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The Different Mediums used to Create Medical Illustration - Part 2

Posted by Joanna Culley on

Black and White Line Work Illustration

Black and White Line Work Illustration: Acupuncture Point Zu San Li

Illustrating in the line work medium has many advantages for a client; it works well depicting anatomy and the customer appeal for line work is how it shows key anatomy that’s easy on the eye and the anatomy is quick to decipher. The advantage to this is that patients can quickly ascertain the illustrations educational message.

There can also be cost-savings for clients too when it comes to their reproducing a black and white image as opposed to colour, especially when printing images within leaflets and booklets on a larger scale. The printing cost charges are less because a printing company is not having to use colour in its printing processes.

Line work illustrations can be combined with different mediums with the line work used to emphasise key details. For example the main outline can be drawn in black and white, and colour used for the area of interest. This helps focus attention to the anatomical area or functions in question.

The drawings are often very impactful because of the contrast between colours and black and white.  They also have a simple yet beautiful quality about them that is less likely to date and fall out of fashion. From a commercial perspective, the good news for clients is that they do not have to update their illustrations so frequently.



Watercolour Medical Image: Eye Transverse Section

Anatomical art in watercolour is perceived to be a dying art. The fact remains that when customers become aware that watercolour is an option they will often request this medium for their project.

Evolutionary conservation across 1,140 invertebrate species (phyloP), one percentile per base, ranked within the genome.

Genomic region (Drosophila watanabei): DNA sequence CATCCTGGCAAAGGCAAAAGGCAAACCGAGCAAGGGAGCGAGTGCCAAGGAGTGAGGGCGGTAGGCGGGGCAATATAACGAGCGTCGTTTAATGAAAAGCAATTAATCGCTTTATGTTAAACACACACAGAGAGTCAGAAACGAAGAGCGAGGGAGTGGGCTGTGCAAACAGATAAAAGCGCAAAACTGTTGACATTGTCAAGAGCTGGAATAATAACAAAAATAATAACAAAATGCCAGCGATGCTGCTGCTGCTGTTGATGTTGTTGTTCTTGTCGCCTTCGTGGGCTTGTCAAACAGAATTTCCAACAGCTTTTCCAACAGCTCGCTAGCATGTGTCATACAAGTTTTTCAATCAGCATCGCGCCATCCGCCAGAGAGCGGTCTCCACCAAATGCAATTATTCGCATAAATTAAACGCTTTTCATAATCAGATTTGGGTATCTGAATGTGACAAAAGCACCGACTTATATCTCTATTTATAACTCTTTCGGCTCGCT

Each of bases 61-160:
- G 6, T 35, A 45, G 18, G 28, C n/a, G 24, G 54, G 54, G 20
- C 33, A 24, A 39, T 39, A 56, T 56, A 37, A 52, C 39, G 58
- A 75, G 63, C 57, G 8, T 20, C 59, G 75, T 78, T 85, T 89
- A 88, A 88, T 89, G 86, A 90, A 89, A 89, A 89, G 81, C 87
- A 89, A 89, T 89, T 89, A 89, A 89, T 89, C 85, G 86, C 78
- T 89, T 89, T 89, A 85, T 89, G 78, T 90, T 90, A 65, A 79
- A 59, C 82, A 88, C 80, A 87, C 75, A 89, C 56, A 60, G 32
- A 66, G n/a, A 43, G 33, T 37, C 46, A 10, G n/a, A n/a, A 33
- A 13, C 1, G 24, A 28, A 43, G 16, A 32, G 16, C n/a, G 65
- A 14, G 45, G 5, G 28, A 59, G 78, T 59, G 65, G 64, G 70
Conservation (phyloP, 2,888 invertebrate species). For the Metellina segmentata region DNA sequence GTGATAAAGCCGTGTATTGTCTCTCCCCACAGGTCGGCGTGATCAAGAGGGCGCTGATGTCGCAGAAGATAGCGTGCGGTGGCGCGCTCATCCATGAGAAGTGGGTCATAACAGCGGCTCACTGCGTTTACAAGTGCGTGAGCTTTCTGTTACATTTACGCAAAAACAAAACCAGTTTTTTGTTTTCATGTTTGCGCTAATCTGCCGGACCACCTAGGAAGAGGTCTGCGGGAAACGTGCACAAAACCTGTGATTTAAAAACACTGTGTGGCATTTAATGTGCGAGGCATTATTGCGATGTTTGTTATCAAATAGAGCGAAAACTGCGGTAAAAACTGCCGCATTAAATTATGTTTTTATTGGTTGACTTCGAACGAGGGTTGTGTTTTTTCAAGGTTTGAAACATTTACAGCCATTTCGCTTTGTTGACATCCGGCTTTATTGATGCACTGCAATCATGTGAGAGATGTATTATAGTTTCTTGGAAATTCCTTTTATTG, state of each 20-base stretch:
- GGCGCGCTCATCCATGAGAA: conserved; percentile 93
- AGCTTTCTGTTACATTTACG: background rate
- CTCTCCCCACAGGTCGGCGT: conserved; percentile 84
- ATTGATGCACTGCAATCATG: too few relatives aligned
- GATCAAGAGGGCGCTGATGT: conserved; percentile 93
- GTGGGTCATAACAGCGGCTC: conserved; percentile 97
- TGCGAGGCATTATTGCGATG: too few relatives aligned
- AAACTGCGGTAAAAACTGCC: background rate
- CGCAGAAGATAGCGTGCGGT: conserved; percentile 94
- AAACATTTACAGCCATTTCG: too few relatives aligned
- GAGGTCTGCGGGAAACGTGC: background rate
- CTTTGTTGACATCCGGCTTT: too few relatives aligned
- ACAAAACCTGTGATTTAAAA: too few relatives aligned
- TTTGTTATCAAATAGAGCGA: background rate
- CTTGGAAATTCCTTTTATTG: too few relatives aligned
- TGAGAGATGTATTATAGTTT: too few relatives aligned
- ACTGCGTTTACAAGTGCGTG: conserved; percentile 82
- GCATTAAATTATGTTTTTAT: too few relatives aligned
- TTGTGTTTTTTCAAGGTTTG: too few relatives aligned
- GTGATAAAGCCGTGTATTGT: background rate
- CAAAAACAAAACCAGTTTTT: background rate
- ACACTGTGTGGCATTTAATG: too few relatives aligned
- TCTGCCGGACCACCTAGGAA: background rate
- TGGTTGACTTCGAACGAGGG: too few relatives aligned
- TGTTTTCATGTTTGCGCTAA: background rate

The feedback is because of the aesthetic appeal and beauty of illustrations created in watercolour. And because the digital medium is so widely used clients like to have an option the option to choose the medium that will best suit their project.

Because watercolour has an opacity when applied to paper that is hard to duplicate in a digital medium the result it achieves is a very soft, gentle, easy on the eye look due in part to its translucent qualities and also due to how the artist handles the watercolour paint. It can therefore be a preferred medium to depict certain types of medical conditions or anatomical areas that need to be treated more sensitively: women’s anatomy and health is often illustrated in watercolour for example. 

The Japanese culture also favours the use of watercolour illustration in books, so a global publisher client may be very specific about choosing stock or custom medical art created in watercolour as their preferred medium, to ensure sales of its books for their Japanese market.  

Watercolour is also a good match for illustrating painful, unpleasant conditions as it helps to reduce the ‘scare’ factor associated with these types of illnesses. It is also a more popular choice when illustrating images of graphic, invasive procedures as the gentle, subtle style helps to educate and inform without offending or upsetting the viewer.

One of the great advantages of watercolour is its enduring, timeless quality. Artwork is less likely to become unfashionable or out-dated. The subtleties of watercolour lends itself well to all subjects and especially depicting anatomy.

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